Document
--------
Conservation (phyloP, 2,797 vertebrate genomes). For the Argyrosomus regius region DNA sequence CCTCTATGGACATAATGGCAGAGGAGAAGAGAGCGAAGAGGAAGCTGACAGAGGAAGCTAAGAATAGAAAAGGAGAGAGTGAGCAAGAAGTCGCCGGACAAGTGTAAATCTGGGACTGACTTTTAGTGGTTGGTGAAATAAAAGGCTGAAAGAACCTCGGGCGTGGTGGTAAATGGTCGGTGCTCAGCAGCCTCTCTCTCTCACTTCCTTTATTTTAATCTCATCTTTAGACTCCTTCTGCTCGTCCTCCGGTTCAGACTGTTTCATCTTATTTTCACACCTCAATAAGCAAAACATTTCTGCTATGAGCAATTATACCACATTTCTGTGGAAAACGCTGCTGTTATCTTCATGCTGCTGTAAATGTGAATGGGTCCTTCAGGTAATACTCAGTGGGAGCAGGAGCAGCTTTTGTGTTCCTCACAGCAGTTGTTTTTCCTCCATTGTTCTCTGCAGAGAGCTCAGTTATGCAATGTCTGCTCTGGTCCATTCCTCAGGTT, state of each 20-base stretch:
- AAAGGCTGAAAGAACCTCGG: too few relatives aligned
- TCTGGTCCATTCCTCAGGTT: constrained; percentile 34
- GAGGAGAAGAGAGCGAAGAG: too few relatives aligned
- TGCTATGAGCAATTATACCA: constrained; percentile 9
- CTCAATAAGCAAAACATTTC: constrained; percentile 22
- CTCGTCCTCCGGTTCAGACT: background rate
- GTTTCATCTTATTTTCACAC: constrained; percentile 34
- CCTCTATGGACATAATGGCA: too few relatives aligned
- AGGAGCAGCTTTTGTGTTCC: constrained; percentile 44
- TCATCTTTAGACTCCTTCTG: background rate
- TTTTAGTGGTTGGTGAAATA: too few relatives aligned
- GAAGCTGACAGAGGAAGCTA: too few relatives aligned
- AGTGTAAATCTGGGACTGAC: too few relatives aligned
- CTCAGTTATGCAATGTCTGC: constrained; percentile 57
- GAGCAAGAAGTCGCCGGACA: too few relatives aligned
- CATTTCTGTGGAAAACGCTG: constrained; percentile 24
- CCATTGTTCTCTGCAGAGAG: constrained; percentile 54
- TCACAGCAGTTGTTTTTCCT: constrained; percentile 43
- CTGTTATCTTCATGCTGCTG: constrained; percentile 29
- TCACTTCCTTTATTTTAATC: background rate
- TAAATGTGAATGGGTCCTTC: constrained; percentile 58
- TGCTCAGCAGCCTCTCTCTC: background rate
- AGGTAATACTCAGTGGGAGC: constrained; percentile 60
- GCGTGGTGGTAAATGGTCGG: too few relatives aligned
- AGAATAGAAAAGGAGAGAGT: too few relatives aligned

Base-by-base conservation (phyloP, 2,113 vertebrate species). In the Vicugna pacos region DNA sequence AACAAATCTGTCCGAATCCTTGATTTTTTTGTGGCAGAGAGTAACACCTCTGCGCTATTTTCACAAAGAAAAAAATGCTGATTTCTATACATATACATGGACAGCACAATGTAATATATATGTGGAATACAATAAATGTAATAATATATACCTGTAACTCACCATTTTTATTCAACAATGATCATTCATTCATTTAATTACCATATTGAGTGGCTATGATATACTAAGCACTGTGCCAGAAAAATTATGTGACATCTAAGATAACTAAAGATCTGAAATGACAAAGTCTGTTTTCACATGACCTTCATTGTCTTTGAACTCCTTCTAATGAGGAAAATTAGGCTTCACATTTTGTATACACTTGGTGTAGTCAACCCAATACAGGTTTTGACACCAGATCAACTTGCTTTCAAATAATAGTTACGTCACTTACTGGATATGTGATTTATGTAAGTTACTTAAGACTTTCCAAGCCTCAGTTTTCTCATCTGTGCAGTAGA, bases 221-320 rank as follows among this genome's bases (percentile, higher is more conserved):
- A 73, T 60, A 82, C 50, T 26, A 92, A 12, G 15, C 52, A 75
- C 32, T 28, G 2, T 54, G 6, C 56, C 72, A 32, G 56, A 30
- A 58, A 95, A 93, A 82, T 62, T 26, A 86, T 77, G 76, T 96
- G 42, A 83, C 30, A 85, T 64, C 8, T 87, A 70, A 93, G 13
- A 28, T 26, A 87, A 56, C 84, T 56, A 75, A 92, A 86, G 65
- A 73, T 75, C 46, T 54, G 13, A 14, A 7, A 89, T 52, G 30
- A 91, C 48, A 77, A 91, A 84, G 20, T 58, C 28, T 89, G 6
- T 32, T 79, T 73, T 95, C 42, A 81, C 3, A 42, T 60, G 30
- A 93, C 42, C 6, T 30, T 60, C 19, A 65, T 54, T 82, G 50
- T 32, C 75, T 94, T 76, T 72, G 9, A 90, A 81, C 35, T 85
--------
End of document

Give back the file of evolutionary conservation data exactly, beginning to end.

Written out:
Conservation (phyloP, 2,797 vertebrate genomes). For the Argyrosomus regius region DNA sequence CCTCTATGGACATAATGGCAGAGGAGAAGAGAGCGAAGAGGAAGCTGACAGAGGAAGCTAAGAATAGAAAAGGAGAGAGTGAGCAAGAAGTCGCCGGACAAGTGTAAATCTGGGACTGACTTTTAGTGGTTGGTGAAATAAAAGGCTGAAAGAACCTCGGGCGTGGTGGTAAATGGTCGGTGCTCAGCAGCCTCTCTCTCTCACTTCCTTTATTTTAATCTCATCTTTAGACTCCTTCTGCTCGTCCTCCGGTTCAGACTGTTTCATCTTATTTTCACACCTCAATAAGCAAAACATTTCTGCTATGAGCAATTATACCACATTTCTGTGGAAAACGCTGCTGTTATCTTCATGCTGCTGTAAATGTGAATGGGTCCTTCAGGTAATACTCAGTGGGAGCAGGAGCAGCTTTTGTGTTCCTCACAGCAGTTGTTTTTCCTCCATTGTTCTCTGCAGAGAGCTCAGTTATGCAATGTCTGCTCTGGTCCATTCCTCAGGTT, state of each 20-base stretch:
- AAAGGCTGAAAGAACCTCGG: too few relatives aligned
- TCTGGTCCATTCCTCAGGTT: constrained; percentile 34
- GAGGAGAAGAGAGCGAAGAG: too few relatives aligned
- TGCTATGAGCAATTATACCA: constrained; percentile 9
- CTCAATAAGCAAAACATTTC: constrained; percentile 22
- CTCGTCCTCCGGTTCAGACT: background rate
- GTTTCATCTTATTTTCACAC: constrained; percentile 34
- CCTCTATGGACATAATGGCA: too few relatives aligned
- AGGAGCAGCTTTTGTGTTCC: constrained; percentile 44
- TCATCTTTAGACTCCTTCTG: background rate
- TTTTAGTGGTTGGTGAAATA: too few relatives aligned
- GAAGCTGACAGAGGAAGCTA: too few relatives aligned
- AGTGTAAATCTGGGACTGAC: too few relatives aligned
- CTCAGTTATGCAATGTCTGC: constrained; percentile 57
- GAGCAAGAAGTCGCCGGACA: too few relatives aligned
- CATTTCTGTGGAAAACGCTG: constrained; percentile 24
- CCATTGTTCTCTGCAGAGAG: constrained; percentile 54
- TCACAGCAGTTGTTTTTCCT: constrained; percentile 43
- CTGTTATCTTCATGCTGCTG: constrained; percentile 29
- TCACTTCCTTTATTTTAATC: background rate
- TAAATGTGAATGGGTCCTTC: constrained; percentile 58
- TGCTCAGCAGCCTCTCTCTC: background rate
- AGGTAATACTCAGTGGGAGC: constrained; percentile 60
- GCGTGGTGGTAAATGGTCGG: too few relatives aligned
- AGAATAGAAAAGGAGAGAGT: too few relatives aligned

Base-by-base conservation (phyloP, 2,113 vertebrate species). In the Vicugna pacos region DNA sequence AACAAATCTGTCCGAATCCTTGATTTTTTTGTGGCAGAGAGTAACACCTCTGCGCTATTTTCACAAAGAAAAAAATGCTGATTTCTATACATATACATGGACAGCACAATGTAATATATATGTGGAATACAATAAATGTAATAATATATACCTGTAACTCACCATTTTTATTCAACAATGATCATTCATTCATTTAATTACCATATTGAGTGGCTATGATATACTAAGCACTGTGCCAGAAAAATTATGTGACATCTAAGATAACTAAAGATCTGAAATGACAAAGTCTGTTTTCACATGACCTTCATTGTCTTTGAACTCCTTCTAATGAGGAAAATTAGGCTTCACATTTTGTATACACTTGGTGTAGTCAACCCAATACAGGTTTTGACACCAGATCAACTTGCTTTCAAATAATAGTTACGTCACTTACTGGATATGTGATTTATGTAAGTTACTTAAGACTTTCCAAGCCTCAGTTTTCTCATCTGTGCAGTAGA, bases 221-320 rank as follows among this genome's bases (percentile, higher is more conserved):
- A 73, T 60, A 82, C 50, T 26, A 92, A 12, G 15, C 52, A 75
- C 32, T 28, G 2, T 54, G 6, C 56, C 72, A 32, G 56, A 30
- A 58, A 95, A 93, A 82, T 62, T 26, A 86, T 77, G 76, T 96
- G 42, A 83, C 30, A 85, T 64, C 8, T 87, A 70, A 93, G 13
- A 28, T 26, A 87, A 56, C 84, T 56, A 75, A 92, A 86, G 65
- A 73, T 75, C 46, T 54, G 13, A 14, A 7, A 89, T 52, G 30
- A 91, C 48, A 77, A 91, A 84, G 20, T 58, C 28, T 89, G 6
- T 32, T 79, T 73, T 95, C 42, A 81, C 3, A 42, T 60, G 30
- A 93, C 42, C 6, T 30, T 60, C 19, A 65, T 54, T 82, G 50
- T 32, C 75, T 94, T 76, T 72, G 9, A 90, A 81, C 35, T 85